I use LinkedIn often, probably 5-6 times a week. I've been an avid user since 2012. My then-boss encouraged me to create a profile so I could find sales prospects. This platform offered me the perfect tools to connect with people I met, or to get introductions to decision makers in order to close a sale. I've built a robust network over time, and I've learned a lot along the way. Things like:
In the past, I was quite guilty of just clicking away to see who would accept a request.
I was once one of The Strangers. It was totally a numbers game a few years ago, kind of like online dating. Now, I only send a request if I've met the person, or if I have a business purpose for connecting.
As a sex coach, and one who proudly lists this without any euphemisms on my profile, I get a lot of connection requests from The Strangers now. Like, a lot, a lot.
The Strangers are mostly men, but there have been a few ladies in the mix. However, with the ladies, usually, I look at their profiles and find that they are trainers, nutritionists, doctors, or in the health and wellness field in some capacity. I will gladly connect with both women and men in these areas, but I send them a quick note to start a conversation and try to schedule a coffee or lunch together after a few emails. It's about connecting, not collecting, right?!
But the male Strangers, well, they aren't always looking for business chit-chat.
Since last fall, I have been doing what Johnson recommended in his blog post. I now send The Strangers a polite message saying, "Thanks for the request. I don't usually connect with people I've not met before. Did we meet recently and I've forgotten, or do you have a business purpose for wanting to connect with me?" Simple and to the point.
I've gotten the full gambit of responses:
I get it - everyone uses this platform differently, and etiquette is complicated. My goal is to give people the opportunity to actually express their intentions with my message. Maybe they don't hold the same reverence for the Connect button as I do, or they just aren't savvy with the iPad app and were licking Connect on suggestion after suggestion. Maybe they are new to the area and are just trying to build their network, or worse, we met and I forgot! Maybe they really just wanna get laid.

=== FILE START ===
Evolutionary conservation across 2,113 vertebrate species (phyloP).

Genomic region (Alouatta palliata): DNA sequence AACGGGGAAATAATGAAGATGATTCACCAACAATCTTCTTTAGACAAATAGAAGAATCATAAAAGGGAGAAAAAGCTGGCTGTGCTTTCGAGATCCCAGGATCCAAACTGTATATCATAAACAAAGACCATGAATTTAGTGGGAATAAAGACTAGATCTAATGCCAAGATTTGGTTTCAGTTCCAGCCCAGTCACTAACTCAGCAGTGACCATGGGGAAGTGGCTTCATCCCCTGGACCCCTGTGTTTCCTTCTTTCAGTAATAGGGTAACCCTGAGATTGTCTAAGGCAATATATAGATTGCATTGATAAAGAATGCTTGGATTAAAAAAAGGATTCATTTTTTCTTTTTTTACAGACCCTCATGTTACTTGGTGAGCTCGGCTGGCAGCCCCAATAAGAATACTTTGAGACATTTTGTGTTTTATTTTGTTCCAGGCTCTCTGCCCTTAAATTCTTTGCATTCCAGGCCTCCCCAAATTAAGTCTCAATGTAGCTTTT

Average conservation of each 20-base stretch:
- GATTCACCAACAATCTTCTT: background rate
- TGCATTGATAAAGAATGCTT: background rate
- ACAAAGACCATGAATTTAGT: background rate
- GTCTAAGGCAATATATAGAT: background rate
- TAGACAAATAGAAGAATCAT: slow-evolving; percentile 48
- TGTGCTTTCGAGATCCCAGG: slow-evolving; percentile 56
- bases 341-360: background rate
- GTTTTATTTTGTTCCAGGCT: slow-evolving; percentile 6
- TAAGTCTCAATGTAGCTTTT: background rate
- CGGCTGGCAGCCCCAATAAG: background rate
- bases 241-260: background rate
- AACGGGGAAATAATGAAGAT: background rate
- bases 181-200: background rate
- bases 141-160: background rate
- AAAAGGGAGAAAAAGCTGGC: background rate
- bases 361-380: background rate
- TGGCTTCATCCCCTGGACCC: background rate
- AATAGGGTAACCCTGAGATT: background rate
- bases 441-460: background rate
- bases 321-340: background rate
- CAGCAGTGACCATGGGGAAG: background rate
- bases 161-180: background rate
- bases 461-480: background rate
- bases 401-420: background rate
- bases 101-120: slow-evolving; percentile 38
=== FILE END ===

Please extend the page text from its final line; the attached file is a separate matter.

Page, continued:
Whatever it is, I'm finding out before clicking Accept.
Johnson and I recently discussed my experience with LinkedIn since becoming a sex coach when we ran into one another, which led me to reach out for a more in-depth conversation about what could be behind some users' behavior. I wanted to discuss The Strangers and get his perspective on using LinkedIn as anything other than a business site. Because it's complicated...
We admit there's certainly got to be users on LinkedIn that have used it as a dating site with success, even though we don't personally know someone who has (Pssst...if you met your spouse on LI, email me please). But, by and large, users are on there for business only. Not. To. Find. Dates.
Now, I admit I've checked out my share of profiles after someone pops up and I find their picture attractive, but I don't send connection requests just because I think a dude is smokin' hot. Light creeping is fine. I think it's on par these days with checking out someone at the pool from afar.
Simply put, he and I agree LinkedIn is not a dating site.
But, we kinda get why some people treat it as such. Really the problem isn't trying to find a date on there. The problem lies in one's approach.
Johnson said he is fascinated by people's use of social media platforms in relation to their emotional baggage. He noted that many people, especially men, were taught to not address their emotions, and did not learn communication skills as children. Who hasn't heard this before, right? "A lot of people don't do the work" to overcome the baggage we all gather in life. They don't grow and take that next step of letting it all go.
Many people are not good communicators, Johnson said very bluntly. "Your entire (childhood) you're told to not communicate, feel, or express emotions…now you're in the real world." And guess what? You have to use your words. Your adult relationships at home, work, and in public rely on quality communication. And many of us suck at it! We carry that baggage everywhere, even to LI. You may very well just want to connect for strictly business reasons. But if you don't tell the person on the receiving end why you want to connect, it leaves them wondering. Then their baggage can have an effect on the exchange.
"Approach matters. I always recommend you send connection requests from your laptop." Sending the personalized message along with your request noting why you want to connect is important. It provides much-needed context. Johnson notes a design flaw - clicking Connect from your mobile device does not allow you this opportunity easily. "It's not obvious. Go to a profile and click the three little dots. You'll see an option to personalize the invite."
I look to see if the person wanting to connect has actually looked at my profile, too. If you haven't, well, then I can only assume a few things. You don't know what I'm about and you don't want to connect to learn about my business, my services, or my goals. You're probably not going to be a valuable component of my network, and you're probably not going to send me referrals.